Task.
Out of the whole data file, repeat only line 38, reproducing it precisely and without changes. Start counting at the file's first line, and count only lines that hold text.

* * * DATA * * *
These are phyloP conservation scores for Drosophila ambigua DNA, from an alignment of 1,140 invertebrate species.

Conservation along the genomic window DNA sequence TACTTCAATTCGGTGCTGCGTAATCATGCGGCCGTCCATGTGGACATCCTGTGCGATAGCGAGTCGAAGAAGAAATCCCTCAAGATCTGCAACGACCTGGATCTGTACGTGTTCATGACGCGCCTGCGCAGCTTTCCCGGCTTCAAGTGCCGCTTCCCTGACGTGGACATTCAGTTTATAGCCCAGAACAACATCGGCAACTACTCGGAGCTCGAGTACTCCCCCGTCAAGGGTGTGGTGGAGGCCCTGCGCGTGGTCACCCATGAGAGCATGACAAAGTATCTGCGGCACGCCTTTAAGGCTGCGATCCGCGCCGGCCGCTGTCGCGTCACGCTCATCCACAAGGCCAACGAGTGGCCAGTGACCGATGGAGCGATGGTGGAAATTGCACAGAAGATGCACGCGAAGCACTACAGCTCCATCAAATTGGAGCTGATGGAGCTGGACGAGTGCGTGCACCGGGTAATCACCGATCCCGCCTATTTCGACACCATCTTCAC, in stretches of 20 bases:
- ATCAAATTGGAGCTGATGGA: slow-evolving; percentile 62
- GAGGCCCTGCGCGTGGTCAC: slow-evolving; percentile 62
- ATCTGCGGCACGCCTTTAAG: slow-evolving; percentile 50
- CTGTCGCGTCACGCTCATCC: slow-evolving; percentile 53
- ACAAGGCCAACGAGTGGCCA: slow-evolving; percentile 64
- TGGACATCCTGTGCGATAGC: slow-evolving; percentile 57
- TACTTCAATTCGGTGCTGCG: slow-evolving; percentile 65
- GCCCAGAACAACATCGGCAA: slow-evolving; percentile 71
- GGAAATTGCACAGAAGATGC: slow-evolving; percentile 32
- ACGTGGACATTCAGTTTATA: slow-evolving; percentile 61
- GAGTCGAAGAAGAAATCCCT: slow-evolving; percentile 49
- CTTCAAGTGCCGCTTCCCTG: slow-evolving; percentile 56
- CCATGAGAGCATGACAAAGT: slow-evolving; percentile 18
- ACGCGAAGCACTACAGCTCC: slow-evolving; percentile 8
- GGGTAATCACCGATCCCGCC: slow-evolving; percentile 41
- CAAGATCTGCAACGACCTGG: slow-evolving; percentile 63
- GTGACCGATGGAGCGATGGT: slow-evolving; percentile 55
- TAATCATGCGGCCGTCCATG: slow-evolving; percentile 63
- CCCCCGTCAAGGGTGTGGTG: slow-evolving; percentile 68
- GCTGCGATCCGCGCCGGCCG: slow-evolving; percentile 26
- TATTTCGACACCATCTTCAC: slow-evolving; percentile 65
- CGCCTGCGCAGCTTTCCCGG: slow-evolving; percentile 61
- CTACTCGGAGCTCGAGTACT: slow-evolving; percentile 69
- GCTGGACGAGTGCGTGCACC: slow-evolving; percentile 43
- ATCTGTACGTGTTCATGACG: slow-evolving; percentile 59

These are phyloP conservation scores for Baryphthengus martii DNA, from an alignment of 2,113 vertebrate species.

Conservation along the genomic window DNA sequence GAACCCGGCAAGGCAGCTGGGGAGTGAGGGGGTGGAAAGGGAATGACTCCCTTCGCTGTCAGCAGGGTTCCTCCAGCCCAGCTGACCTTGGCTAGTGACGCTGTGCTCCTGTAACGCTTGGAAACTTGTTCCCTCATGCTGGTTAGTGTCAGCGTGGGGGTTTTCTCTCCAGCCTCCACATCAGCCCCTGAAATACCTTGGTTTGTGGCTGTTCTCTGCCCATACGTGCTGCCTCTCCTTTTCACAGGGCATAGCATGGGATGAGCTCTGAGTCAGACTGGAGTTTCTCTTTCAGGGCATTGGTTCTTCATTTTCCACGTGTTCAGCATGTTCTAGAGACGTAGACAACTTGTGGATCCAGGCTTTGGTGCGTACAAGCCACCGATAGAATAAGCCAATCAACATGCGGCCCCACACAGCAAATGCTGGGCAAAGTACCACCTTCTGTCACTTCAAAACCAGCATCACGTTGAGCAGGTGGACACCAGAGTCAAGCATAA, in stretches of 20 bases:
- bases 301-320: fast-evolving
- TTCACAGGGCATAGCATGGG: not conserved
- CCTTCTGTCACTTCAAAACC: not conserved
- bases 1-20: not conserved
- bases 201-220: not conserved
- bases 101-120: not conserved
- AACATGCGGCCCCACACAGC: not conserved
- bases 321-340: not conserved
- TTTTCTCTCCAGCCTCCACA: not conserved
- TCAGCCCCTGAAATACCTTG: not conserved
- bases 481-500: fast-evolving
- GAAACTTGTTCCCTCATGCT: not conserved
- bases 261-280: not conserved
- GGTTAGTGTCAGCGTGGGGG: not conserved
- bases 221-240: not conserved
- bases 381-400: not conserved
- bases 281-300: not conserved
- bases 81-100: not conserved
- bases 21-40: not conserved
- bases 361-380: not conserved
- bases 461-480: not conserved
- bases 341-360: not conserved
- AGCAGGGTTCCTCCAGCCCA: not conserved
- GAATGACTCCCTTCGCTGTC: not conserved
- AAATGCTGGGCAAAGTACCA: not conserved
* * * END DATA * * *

- TTTTCTCTCCAGCCTCCACA: not conserved